“There are also a lot of homeopathic cold remedies on the market geared towards children. Please remember that homeopathic remedies are not regulated by the FDA and are often not well researched in the pediatric population,” said Dr. Chan. “There may be side effects from these medications, and they are rarely very effective. If you have any questions about a particular product, you should discuss it with your pediatrician before giving it to your child.”
“Colds are a lot of what we’re seeing recently plus the flu. And people want their colds—and parents want their kids’ colds—to get better as fast as possible,” Dr. Chan said. “It’s important to remember that a lot of these things we’ve talked about will make you feel better when you have the cold.
“But mostly it’s just the tincture of time. None of these things will really help you get better from a cold faster, unfortunately,” she added.
“If you are having a cold and you’re feeling short of breath or you’re having a high fever or there’s pain or discomfort in your chest, you should be seeking medical attention right away,” Dr. Bulan said. “Because it’s always better to hear, ‘It’s going to be OK, let’s do X, Y and Z,’ rather than wait longer than you should when care could have been recommended or intervened earlier.”
“If symptoms are lasting longer than seven to ten days or getting worse it is important to contact your doctor,” Dr. Chan said. “Any fever in a young infant 3 months or younger needs to be checked out right away. But for older children with fever, in most cases it is ok to watch your child at home for a couple days as long as they are not acting very sick, they are still staying hydrated, and they are breathing comfortably.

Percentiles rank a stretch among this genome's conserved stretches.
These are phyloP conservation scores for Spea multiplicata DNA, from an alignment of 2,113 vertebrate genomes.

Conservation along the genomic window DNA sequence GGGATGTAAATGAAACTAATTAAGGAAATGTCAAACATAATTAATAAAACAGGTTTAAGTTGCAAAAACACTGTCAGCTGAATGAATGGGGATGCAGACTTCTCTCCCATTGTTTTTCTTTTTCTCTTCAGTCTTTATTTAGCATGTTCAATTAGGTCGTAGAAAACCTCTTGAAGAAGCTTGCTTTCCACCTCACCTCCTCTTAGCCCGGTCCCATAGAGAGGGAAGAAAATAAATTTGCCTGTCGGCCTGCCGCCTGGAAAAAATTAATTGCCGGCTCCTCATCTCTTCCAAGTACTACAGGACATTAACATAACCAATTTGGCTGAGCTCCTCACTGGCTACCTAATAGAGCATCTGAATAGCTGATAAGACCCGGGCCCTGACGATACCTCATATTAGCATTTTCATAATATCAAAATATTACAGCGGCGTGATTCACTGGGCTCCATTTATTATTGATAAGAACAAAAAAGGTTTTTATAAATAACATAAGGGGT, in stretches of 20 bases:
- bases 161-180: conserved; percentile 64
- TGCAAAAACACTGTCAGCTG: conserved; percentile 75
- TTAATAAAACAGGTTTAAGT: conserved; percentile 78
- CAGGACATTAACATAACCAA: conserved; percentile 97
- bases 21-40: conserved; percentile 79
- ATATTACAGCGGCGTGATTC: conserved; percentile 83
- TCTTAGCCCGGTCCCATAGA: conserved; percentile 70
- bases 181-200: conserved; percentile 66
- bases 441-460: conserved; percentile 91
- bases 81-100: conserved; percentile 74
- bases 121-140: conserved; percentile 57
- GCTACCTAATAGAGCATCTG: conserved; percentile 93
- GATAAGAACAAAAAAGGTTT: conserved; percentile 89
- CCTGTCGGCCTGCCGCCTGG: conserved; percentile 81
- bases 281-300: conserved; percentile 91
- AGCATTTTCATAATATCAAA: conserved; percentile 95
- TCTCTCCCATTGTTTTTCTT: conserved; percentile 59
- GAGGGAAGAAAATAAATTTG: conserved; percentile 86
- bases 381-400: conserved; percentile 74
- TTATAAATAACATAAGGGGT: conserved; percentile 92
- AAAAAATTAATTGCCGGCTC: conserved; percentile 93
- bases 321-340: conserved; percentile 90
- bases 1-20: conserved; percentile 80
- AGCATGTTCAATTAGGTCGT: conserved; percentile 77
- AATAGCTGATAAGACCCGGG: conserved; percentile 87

“But if fever lasts for longer than three or four days, or if you have any concern about how your child is doing, it’s a good idea to check in with your doctor,” she added. “While most colds go away on their own, sometimes a secondary bacterial infection can set in, like pneumonia, an ear infection or a sinus infection. So, it is important to monitor symptoms carefully.”
“Also, there are some viruses that are handled differently. If we think we could have COVID-19 or we might have influenza, knowing that information earlier when we are symptomatic might lead to different treatment options,” Dr. Chan explained. “The key is when there’s a question, you should reach out” to your physician. That way, you can “have your question answered or seek some care because it’s always better to ask than wonder.”
Table of Contents
- Prevention is the gold standard
- Skip cold medicine for young kids
- Be mindful of antihistamines
- Try honey for younger children
- It’s about treating the symptom
- Oral phenylephrine is not effective
- Use caution with combination medications
- Follow the medication’s instructions
- Antibiotics aren’t for colds
- Be wary of other remedies
- It takes time to overcome a cold
- Know when to seek medical care